January 2024 Newsletter

January 2024

The Tacy Foundation empowers children and teens to share hope and joy with hospital patients, military veterans, senior citizens, and disadvantaged youth through performances, music recording projects, and music mentoring programs.

Check out the music we’re making!

Director’s Corner

Hundreds of cards flooded the three card drop boxes in Rockville, Germantown, and McLean.

The above photo shows a portion of the packages as they line up for mailing December 18th and delivery for the holiday season. All packages will be delivered by USPS or by hand delivery. A package will go to each senior facility and each hospital where we play live music! Omitted in the photo are the full packages to Sibley Memorial and Suburban Hospitals. Those were hand-delivered on December 17th before the photo was taken. Also, we send our holiday wishes to NIH Clinical Research Center in Bethesda.

Credit goes to each busy young artist and writer and to the amazing Cards Team that keeps order and beauty in the middle of mayhem. The Cards Team are Mario Lara, Eric Lou, and Rukmani Lara. The Adult Supervisor is Karina Willis-Lara. AWESOME work, everyone!

Thank you to parents who drove through heavy traffic to pick up and deliver the precious messages! Such dedication by our families warms the heart on the cold days of winter.

We send out to you -- through music, cards, music videos and children's stories on video playlists -- all our Best Wishes for a very Happy New Year!

Piano Pals Experiences

Part 1: Victoria Lai

Inspiring Hope Both Ways

Nandini Kumar

I started playing piano at 11 years old. The Covid-19 pandemic took a toll on my interest and love for piano. I was taking online lessons and couldn’t find any reason to play for myself. Aside from my piano lessons, my motivation to open a songbook and play a song disappeared. That was until I came across the Tacy Foundation through a friend, and I wondered if playing for others would give me incentive to keep playing.


So far, I’ve played through the Tacy Foundation in senior homes and hospitals. The beginning of my first performance was a bit nerve wracking, as I had not played in front of a live audience in a couple of years. As I continue to play for others, my confidence has greatly grown. Seeing smiles on people’s faces has brought me joy that I hadn’t experienced from piano before. It has given me a reason to keep practicing piano more often than I ever have before. Despite having a packed schedule due to school and other extracurriculars, I’ve found myself able to carve time to practice piano and play it for others. I believe that the slogan of the Foundation, “Inspiring hope, note by note,” goes both ways. By playing, not only am I able to inspire others, but also to inspire myself. I am extremely pleased with my decision to give volunteer performances, as it has rekindled my interest in piano, and I can’t wait to keep playing in the new year.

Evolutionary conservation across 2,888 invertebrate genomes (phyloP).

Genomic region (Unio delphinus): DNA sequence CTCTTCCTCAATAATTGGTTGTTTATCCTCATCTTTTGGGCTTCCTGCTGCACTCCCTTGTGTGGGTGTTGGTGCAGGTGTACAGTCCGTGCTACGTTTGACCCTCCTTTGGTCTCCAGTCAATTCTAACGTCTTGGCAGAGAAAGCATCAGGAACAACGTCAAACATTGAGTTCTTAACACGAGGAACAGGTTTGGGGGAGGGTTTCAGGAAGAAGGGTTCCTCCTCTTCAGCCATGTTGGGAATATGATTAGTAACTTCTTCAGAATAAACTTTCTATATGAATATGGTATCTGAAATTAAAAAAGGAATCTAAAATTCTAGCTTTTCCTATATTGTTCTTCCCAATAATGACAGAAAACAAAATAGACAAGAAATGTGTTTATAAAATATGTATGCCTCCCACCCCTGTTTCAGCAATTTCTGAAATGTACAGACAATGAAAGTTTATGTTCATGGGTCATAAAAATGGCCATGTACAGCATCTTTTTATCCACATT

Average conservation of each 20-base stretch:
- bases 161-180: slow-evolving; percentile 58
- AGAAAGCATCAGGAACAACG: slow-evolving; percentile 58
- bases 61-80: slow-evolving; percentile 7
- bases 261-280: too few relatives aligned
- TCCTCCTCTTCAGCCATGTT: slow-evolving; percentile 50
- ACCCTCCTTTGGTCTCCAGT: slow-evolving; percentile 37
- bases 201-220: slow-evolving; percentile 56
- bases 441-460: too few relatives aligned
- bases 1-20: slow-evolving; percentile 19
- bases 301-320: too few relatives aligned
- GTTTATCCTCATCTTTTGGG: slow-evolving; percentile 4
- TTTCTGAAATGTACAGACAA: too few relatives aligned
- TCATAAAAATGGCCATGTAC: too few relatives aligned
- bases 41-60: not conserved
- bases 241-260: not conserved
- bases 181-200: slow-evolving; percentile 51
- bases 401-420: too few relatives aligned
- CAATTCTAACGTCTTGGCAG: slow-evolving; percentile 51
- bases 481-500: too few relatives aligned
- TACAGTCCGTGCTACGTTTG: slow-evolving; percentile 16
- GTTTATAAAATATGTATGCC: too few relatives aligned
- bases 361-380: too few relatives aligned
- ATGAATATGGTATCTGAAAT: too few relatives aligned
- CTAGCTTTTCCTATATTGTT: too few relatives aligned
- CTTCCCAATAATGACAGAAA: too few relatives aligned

A Resounding Success

Sophia Lin

On December 17th, the dedicated volunteers of the Tacy Foundation once again graced Sunrise of McLean with a delightful festive concert. This musical celebration was made possible by the unwavering commitment of long-time volunteers and pianists Claire Peng and Gregory Peng, as well as new volunteers to this location, guitarist Alan Yu and violinist Brian Yu. Together, we created a program offering a diverse array of instruments and talents.


As I played the opening and closing pieces this Sunday, I couldn't help but reflect on the contrasts between this year's holiday concert and last year’s. Last year, I presented a solo performance featuring only one performer and one instrument. This year, however, we proudly introduced new faces and sounds to the audience. I was inspired to make Sunrise of McLean a performance site for Tacy because of last year’s holiday concert, and I am motivated to continue because of this year’s concerts. I am profoundly thankful for the Tacy Foundation's unwavering support in providing opportunities for young musicians to contribute to the community.